Good Thinking

NRG tackles disaster response with 42-ft energy truck

NRG's Power2Serve
NRG's Power2Serve
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NRG's Power2Serve
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NRG's Power2Serve
With Power2Serve, energy provider NRG is addressing disaster response with 68 feet (21 m) of truck and trailer equipped with 40 kW of electrical generation
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With Power2Serve, energy provider NRG is addressing disaster response with 68 feet (21 m) of truck and trailer equipped with 40 kW of electrical generation
Power2Serve carries a 10-kW photovoltaic array
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Power2Serve carries a 10-kW photovoltaic array
With Power2Serve, energy provider NRG is addressing disaster response with 68 feet (21 m) of truck and trailer equipped with 40 kW of electrical generation
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With Power2Serve, energy provider NRG is addressing disaster response with 68 feet (21 m) of truck and trailer equipped with 40 kW of electrical generation

One of the pressing needs in the event of a large-scale disaster or emergency is power. With Power2Serve, energy provider NRG is addressing this need head on in the form of 68 feet (21 m) of truck and trailer equipped with 40 kW of electrical generation and a Wi-Fi pavilion which people can use to communicate and keep abreast of events.

The 42-foot (13-m) truck tows a 26-foot (8-m) trailer and carries a deployable 10-kW photovoltaic array and two diesel generators. The larger of these can provide 20 kW of electrical power, and a 10 kW generator serves as backup.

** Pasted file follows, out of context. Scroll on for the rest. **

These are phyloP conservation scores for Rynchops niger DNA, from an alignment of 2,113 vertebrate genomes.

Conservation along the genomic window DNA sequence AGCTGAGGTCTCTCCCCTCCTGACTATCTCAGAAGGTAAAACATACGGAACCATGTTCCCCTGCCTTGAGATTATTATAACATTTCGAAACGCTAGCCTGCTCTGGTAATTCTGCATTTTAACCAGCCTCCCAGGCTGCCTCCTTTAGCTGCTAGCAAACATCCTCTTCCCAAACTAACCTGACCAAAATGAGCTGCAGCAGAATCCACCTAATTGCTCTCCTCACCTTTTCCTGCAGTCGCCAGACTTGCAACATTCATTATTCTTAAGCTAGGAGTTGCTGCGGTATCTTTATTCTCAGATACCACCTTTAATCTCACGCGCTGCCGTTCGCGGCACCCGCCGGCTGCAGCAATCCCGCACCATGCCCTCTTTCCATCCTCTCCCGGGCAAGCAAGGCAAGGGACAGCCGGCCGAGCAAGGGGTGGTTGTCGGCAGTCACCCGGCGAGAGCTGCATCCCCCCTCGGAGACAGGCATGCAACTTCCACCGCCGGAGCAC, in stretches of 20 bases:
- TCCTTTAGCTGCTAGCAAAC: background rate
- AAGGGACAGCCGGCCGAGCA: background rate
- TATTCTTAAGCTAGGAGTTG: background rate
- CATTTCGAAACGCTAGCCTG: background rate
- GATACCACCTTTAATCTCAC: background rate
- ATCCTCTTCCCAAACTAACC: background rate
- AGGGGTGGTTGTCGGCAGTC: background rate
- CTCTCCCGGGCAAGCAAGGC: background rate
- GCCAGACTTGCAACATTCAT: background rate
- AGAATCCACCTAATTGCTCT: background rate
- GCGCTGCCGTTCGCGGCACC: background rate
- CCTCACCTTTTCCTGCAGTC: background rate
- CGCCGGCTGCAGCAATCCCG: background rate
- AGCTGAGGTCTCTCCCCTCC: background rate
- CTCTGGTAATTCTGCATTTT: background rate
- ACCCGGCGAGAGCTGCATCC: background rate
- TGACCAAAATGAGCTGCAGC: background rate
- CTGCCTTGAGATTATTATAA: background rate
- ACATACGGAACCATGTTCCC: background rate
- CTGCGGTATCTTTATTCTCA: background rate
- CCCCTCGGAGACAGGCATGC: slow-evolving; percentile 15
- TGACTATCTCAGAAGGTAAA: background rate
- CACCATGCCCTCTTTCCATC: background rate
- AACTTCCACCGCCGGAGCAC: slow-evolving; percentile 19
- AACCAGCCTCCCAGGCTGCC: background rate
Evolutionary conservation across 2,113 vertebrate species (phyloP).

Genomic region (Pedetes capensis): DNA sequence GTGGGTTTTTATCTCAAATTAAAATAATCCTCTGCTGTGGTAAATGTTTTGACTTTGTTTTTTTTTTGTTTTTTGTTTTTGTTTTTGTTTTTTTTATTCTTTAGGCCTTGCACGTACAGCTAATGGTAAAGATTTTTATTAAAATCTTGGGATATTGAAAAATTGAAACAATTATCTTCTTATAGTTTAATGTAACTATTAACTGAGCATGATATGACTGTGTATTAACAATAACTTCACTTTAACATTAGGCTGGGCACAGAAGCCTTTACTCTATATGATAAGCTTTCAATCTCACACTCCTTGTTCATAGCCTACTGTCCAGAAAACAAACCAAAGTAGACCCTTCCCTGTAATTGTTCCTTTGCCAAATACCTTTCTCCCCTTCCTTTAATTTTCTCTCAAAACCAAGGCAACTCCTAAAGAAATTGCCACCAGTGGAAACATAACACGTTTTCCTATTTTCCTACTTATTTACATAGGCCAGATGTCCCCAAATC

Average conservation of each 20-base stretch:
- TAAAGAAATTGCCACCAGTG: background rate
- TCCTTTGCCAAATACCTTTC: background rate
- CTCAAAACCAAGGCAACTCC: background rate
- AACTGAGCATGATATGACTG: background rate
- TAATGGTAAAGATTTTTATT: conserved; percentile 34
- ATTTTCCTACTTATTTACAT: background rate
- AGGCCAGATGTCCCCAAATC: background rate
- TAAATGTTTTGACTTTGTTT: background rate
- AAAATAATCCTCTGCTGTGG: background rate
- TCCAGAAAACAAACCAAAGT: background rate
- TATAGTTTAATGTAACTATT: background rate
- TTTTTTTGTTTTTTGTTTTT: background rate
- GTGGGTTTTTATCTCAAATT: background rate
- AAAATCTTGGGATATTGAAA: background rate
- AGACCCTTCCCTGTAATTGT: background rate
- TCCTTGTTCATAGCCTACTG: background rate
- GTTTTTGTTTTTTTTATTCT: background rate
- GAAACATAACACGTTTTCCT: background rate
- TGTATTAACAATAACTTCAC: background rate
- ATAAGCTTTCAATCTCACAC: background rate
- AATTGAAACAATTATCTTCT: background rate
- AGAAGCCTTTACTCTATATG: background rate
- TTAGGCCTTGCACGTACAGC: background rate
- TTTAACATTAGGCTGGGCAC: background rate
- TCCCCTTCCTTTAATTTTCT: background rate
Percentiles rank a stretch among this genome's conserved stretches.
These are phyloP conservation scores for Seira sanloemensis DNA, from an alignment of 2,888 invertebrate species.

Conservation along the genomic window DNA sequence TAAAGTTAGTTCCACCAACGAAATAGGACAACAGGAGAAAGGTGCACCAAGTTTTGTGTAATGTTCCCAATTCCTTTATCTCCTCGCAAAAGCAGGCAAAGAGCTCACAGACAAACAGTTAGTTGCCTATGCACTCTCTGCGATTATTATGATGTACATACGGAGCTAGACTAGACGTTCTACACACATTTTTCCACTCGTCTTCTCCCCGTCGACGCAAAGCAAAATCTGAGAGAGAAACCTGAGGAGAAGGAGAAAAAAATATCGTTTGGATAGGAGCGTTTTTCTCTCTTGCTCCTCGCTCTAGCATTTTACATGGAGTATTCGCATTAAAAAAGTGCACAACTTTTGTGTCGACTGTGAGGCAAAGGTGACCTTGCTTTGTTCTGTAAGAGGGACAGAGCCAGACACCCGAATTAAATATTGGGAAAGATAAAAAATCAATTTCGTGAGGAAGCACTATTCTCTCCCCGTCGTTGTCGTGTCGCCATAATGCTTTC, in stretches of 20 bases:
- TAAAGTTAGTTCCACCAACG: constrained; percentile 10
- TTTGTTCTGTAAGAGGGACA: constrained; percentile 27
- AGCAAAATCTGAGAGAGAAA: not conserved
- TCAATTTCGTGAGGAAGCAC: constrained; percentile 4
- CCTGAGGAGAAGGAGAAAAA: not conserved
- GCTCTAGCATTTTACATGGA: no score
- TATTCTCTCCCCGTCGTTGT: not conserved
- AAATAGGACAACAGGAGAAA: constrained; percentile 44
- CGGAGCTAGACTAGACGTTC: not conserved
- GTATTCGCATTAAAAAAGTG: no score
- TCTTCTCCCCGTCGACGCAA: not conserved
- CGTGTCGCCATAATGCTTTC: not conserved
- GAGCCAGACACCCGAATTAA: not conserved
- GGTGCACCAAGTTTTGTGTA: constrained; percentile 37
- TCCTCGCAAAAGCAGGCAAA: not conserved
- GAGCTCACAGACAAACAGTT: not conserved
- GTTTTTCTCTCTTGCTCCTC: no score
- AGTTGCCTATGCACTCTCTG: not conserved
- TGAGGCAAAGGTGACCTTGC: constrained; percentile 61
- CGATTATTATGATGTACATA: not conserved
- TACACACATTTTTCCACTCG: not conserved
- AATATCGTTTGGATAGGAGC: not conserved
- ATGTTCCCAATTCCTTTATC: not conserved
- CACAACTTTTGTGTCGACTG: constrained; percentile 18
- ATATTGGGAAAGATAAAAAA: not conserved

As well as providing accommodation for seven volunteers, Power2Serve comes with a 50 x 20 ft (15 x 6 m) pavilion which can be heated or cooled according the conditions outside. The pavilion is kitted out with flat-panel televisions to provide news and weather updates, a satellite data connection and local Wi-Fi, tablet computers and 100 charging stations to keep phones, tools and other gadgets in working order.

NRG says that the company decided to take action in the wake of Hurricane Sandy, 2012's most devastating Atlantic hurricane. In the event of another such emergency, Power2Serve will be staffed by fully trained NRG volunteers.

Source: NRG via Treehugger

2 comments
bergamot69
Surely air-portable containerised generators would be more useful in an emergency- this huge truck/trailer combo does not appear to offer any offroad ability so may not be able to get to where it is most needed.
kuryus
This is a good idea. My one complaint about generators is how loud they are. I hope the folks who make this unit spend some time developing a better muffler system to quiet them down without reducing efficiency.